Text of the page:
New economic development director will try 'variety of ideas'
By C.J. McMANUS
Sun Advocate associate editor
Well-traveled economic and community development professional Tami Ursenbach has been named Carbon County Economic Development Director.
Ursenbach, who obtained her Bachelor's Degree in Business Management from Western Governor's University in Salt Lake, had been working in Cassia and Minidoka counties in Idaho before taking the job here in Carbon County. She replaces Delynn Fielding, who left the post in August 2013, to take a position with the Governor's Office of Economic Development.
"I was working in community and economic development in several capacities in Idaho," said Ursenbach. "The experience there was wonderful, the area was growing and our department was able to bring in seven new businesses while I was there."
Ursenbach also aimed her resources at retention and expansion of existing business entities while in Idaho, an idea that is firmly entrenched in the Castle Country's economic development plan as the Business Expansion and Retention Program has been statewide success.
"Our retention program was just getting started and staffed completely by volunteers when I left Idaho," continued the new Carbon County director. "I'm excited to work with people here at Castle Country BEAR, I think we have the opportunity to do some great things."
According to Carbon County Commission John Jones, once the county talked to a few of Ursenbach's references, she moved to the front of the applicant pack.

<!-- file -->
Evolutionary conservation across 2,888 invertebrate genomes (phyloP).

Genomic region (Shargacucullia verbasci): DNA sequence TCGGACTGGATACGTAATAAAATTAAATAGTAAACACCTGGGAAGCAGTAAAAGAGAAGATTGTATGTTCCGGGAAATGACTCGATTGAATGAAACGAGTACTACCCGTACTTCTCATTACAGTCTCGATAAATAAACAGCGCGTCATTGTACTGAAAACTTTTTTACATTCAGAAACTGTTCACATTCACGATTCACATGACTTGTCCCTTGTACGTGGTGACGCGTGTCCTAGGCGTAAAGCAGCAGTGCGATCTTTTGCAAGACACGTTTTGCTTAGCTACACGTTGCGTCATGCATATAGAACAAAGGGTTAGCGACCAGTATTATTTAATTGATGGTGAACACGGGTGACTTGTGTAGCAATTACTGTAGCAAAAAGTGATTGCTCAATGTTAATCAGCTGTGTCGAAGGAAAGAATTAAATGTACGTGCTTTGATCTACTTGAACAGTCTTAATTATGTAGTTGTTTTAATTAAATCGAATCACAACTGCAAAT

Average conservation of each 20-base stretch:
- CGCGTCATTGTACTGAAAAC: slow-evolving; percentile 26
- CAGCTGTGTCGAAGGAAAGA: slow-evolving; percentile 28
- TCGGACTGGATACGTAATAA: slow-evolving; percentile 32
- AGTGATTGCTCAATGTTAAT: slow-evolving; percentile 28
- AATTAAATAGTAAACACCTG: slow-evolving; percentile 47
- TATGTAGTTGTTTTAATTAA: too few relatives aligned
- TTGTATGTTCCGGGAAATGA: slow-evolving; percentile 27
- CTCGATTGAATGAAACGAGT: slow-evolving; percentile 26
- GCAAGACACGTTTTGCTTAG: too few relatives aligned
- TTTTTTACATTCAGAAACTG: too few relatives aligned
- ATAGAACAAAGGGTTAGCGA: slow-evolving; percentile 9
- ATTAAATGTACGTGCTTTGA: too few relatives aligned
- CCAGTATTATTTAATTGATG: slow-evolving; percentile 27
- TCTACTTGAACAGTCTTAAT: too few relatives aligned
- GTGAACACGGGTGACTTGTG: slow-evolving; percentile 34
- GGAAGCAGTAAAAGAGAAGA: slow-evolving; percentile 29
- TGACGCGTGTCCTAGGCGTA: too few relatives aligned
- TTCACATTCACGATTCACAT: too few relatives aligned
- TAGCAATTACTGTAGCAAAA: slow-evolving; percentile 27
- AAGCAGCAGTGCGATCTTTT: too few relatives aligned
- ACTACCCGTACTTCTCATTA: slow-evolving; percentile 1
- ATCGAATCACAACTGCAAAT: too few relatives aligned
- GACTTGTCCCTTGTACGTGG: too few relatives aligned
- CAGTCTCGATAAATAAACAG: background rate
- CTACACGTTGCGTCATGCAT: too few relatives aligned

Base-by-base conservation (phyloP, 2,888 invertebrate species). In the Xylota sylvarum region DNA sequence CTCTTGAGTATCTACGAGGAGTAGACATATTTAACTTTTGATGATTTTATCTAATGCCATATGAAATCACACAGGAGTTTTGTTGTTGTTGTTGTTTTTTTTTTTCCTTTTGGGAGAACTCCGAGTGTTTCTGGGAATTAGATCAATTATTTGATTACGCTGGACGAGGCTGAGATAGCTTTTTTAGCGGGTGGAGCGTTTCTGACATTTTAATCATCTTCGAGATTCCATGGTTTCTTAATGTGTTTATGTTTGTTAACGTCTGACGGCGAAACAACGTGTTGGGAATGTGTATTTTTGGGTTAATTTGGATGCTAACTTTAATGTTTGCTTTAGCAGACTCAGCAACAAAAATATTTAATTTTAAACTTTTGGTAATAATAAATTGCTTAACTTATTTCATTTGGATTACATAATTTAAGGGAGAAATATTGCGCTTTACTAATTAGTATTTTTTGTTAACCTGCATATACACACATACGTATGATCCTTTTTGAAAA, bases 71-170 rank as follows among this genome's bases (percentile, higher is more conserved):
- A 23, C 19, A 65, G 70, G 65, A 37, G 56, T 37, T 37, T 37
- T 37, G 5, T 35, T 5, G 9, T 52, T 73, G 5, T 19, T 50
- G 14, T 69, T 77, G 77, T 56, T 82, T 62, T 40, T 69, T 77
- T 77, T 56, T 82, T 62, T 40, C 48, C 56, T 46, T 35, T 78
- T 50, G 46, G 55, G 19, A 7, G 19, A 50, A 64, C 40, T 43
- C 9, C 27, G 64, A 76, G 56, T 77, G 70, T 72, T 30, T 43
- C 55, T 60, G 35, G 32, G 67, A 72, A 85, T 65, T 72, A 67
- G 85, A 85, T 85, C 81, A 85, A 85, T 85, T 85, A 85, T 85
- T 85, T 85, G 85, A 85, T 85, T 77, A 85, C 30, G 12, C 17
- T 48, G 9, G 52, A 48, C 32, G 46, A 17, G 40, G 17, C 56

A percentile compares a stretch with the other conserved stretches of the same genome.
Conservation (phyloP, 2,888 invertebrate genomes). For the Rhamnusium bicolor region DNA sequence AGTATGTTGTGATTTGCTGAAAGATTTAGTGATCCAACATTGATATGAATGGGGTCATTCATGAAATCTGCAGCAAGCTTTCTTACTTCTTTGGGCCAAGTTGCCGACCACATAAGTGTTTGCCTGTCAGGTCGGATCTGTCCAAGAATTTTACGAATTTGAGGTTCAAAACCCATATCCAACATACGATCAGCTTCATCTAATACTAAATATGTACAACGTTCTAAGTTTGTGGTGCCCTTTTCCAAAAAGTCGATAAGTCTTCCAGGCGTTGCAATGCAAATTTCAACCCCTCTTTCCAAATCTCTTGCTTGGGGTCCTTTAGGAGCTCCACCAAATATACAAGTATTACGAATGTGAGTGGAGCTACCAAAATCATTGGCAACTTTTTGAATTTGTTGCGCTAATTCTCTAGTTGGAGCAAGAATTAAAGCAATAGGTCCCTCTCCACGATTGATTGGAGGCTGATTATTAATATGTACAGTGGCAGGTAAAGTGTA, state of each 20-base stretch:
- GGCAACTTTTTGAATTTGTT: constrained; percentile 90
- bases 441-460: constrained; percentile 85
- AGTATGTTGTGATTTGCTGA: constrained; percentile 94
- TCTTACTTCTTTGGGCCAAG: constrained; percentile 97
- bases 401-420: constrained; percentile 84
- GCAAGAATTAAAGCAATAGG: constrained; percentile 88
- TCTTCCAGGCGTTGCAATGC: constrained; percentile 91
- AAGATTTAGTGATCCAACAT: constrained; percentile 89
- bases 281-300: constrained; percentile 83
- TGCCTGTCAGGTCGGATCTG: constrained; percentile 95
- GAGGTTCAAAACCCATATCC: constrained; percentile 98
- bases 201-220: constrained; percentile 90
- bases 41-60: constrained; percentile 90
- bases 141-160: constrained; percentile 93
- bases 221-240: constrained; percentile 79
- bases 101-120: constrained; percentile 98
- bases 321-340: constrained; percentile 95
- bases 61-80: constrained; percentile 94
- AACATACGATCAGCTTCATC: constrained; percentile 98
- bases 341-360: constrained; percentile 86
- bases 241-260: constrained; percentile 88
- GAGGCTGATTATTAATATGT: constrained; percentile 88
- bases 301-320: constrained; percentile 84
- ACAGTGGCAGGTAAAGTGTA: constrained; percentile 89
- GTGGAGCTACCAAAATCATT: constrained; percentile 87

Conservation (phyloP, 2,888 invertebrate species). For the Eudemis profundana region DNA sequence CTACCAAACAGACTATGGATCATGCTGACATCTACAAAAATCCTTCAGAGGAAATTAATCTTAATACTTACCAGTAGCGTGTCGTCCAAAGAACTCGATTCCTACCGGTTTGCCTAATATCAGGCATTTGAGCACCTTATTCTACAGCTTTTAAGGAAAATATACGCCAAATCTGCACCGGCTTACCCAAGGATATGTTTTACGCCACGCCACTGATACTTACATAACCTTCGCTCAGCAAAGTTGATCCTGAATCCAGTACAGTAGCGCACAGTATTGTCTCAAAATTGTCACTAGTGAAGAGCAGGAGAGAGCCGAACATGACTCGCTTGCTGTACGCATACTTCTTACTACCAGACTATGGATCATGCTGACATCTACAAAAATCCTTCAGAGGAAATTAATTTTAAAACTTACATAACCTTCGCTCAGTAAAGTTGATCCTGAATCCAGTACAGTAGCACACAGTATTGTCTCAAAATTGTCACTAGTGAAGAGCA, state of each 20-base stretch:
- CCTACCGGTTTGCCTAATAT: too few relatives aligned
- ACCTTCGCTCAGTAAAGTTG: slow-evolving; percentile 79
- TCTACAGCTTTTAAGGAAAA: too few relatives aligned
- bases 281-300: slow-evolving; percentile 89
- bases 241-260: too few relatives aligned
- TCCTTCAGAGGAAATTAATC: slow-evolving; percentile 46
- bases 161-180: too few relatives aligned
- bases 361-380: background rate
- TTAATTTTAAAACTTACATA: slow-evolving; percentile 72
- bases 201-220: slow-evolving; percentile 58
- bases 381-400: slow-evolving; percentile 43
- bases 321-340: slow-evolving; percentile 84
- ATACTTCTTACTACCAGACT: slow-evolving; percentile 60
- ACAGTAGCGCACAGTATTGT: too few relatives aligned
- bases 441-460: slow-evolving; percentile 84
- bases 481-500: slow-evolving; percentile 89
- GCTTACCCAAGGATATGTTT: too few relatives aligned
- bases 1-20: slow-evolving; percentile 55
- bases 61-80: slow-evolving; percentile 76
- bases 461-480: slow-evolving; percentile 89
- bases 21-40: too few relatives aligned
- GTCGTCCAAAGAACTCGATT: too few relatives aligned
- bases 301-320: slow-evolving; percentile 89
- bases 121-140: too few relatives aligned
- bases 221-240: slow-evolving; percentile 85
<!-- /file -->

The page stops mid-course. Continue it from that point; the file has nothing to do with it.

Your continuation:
"I think we made a great decision," said Jones on Monday. "We are seeing a decline in coal markets and we need to make a small shift."
Jones stated that projects like the oil tank farm in Wellington should cause an upswing in the area's economy as 2014 moves forward.
"Due to several projects, I feel we are going to see a major increase in truck driving jobs locally," continued Jones. "I think we need to see a change occur, and I think Tami (Ursenbach) is just the right person to help us make that change."
Ursenbach spent some time in Provo before moving to Price and reported that she always had a love for rural areas, making Carbon County a great match.
"I relocated to Utah because this is where I was from," she said. "And I fell in love with Carbon County from the first time I came here. When I found out an economic development job had opened I applied immediately because I would love to help this area thrive."
When asked about some of the challenges she will face, specifically a shortage of industrial water, Ursenbach was unfazed.
"Both Cassia and Minidoka faced water shortages and we were able to focus on bringing in businesses that didn't have such an intense need for water," she said. "I have a strong marketing and business background and can't wait to show prospective partners just how much Carbon County has to offer."
The new development director has only been in town for two days and is busy moving her office from the Business and Technical Assistance Center to the county's Planning and Zoning office just south of Price's Main Street.
Coming from Idaho, she will be the new kid on the county block for awhile, a positions she says she is comfortable with.
"I come from a very diverse background and have moved many times. From California to Washington and Colorado, I'm used to new places," she said. "I even spent four years in England at one point, so I have seen a different perspective than someone who grew up around here. There is a lot of potential for growth here and I'm excited to be in Carbon County."